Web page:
Format: PSN, XBLA, PC
Release Date: September 18, 2012
ESRB Rating: E
When Jet Set Radio was first released, I never bought the game, but I was really interested in it. Now, more than a decade later, I finally got another shot with the game.
Presentation and Story:
When the game first came out, everybody used the word art when it came to describing how the game looks. With the new HD re-release, the game brings its ostentatious art style into a new light. This game really brought the neo-punk style and just ran with it, you can't mention Jet Set Radio without mentioning its cool stylized city and characters. Even with the HD modernization of the game, you'll come across random things or people that will show the game's true age. When you skating through the city, a random blocky texture or a blank gap in the city will take you out of the experience, but only for a moment. The cel-shaded graphics really saved the game's presentation, allowing a bit more flexibility when judging its visuals. The awesome soundtrack is another stand-out of the game, the endless music continuously pounds and gives pleasure to your ears. Some tracks can drag on, leaving you wondering when the next song will play. All of the magic centers around Tokyo-to, a bustling city that obviously resembles Tokyo. Your gang, the GG's love to skate and express themselves by tagging basically every thing they want. Their rivals, the Love Shockers, had sprayed their neighborhood with their own tags, sparking a huge feud between the two. This sparks the GG's to reclaim their territory, while another secret plot is going on while all this is happening. Its a pretty cool narrative, but don't go in expecting a complex narrative with tons of layers to pull back.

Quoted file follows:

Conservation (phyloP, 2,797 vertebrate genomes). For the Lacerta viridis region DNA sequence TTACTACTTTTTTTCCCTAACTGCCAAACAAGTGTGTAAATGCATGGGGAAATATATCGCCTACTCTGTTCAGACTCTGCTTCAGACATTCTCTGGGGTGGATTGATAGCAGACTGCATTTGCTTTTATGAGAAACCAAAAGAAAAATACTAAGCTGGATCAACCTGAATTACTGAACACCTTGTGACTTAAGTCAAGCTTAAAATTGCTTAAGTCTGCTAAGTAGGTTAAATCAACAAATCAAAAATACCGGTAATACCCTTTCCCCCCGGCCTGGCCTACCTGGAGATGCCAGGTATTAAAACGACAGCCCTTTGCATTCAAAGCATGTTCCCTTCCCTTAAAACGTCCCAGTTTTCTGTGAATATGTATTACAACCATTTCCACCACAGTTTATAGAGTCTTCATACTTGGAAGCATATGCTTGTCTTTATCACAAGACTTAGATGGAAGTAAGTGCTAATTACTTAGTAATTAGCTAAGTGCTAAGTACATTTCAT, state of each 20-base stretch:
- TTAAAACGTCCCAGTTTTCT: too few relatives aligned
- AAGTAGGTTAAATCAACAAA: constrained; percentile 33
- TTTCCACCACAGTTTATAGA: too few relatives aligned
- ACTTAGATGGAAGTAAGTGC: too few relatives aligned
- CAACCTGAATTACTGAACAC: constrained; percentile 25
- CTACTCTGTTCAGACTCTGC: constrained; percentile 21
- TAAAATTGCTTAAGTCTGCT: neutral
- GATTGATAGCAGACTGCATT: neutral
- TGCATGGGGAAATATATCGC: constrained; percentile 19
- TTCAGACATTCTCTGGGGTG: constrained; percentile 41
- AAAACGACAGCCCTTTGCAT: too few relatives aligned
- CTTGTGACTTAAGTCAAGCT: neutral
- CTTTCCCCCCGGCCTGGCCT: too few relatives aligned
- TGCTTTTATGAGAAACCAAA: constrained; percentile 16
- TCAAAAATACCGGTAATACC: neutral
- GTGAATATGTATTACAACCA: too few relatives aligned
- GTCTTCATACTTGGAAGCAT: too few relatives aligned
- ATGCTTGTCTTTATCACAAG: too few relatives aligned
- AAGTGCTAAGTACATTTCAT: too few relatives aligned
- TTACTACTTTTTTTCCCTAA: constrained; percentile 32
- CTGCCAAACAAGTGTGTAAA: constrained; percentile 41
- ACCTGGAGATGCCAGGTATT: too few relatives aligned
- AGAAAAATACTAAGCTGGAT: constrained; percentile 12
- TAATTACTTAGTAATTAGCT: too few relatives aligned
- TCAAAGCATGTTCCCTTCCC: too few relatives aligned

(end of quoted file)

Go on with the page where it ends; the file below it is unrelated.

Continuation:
If you haven't played the original game on the Dreamcast, the game is a 3D platformer. You play as one of several members of the GG's as you rollerblade around this sort of metropolis and open area. You'll be jumping and grinding your way around the city and tagging key areas with your graffiti, while dodging the fuzz. This is basically the gist of the game, allowing a lot of freedom throughout your traversals. The controls don't really do the game any favors, they were pretty sluggish at first, but it slowly becomes decent enough to not get in the way of your enjoyment. While time is running down, and you're trying to get to one area you need to tag, the controls proved to be sufficient. They aren't the most precise controls out there but it definitely gives you enough to pull off grinds and get around the city without making toss the controller away in agony. Fans of the original game will come to love these mechanics, but for newcomers, it might actually turn people off. The constant decreasing time adds a sense of urgency to the game, which will instantly make people turn the other way.
Jet Set Radio is an homage to the original and to fans of the originals. It gives everything fans wanted, giving the game the HD makeover it deserved and being able to play the game without having to boot up their Dreamcast. If you're looking to playthrough the game again, look no further.
S&S Rating: 7.75/10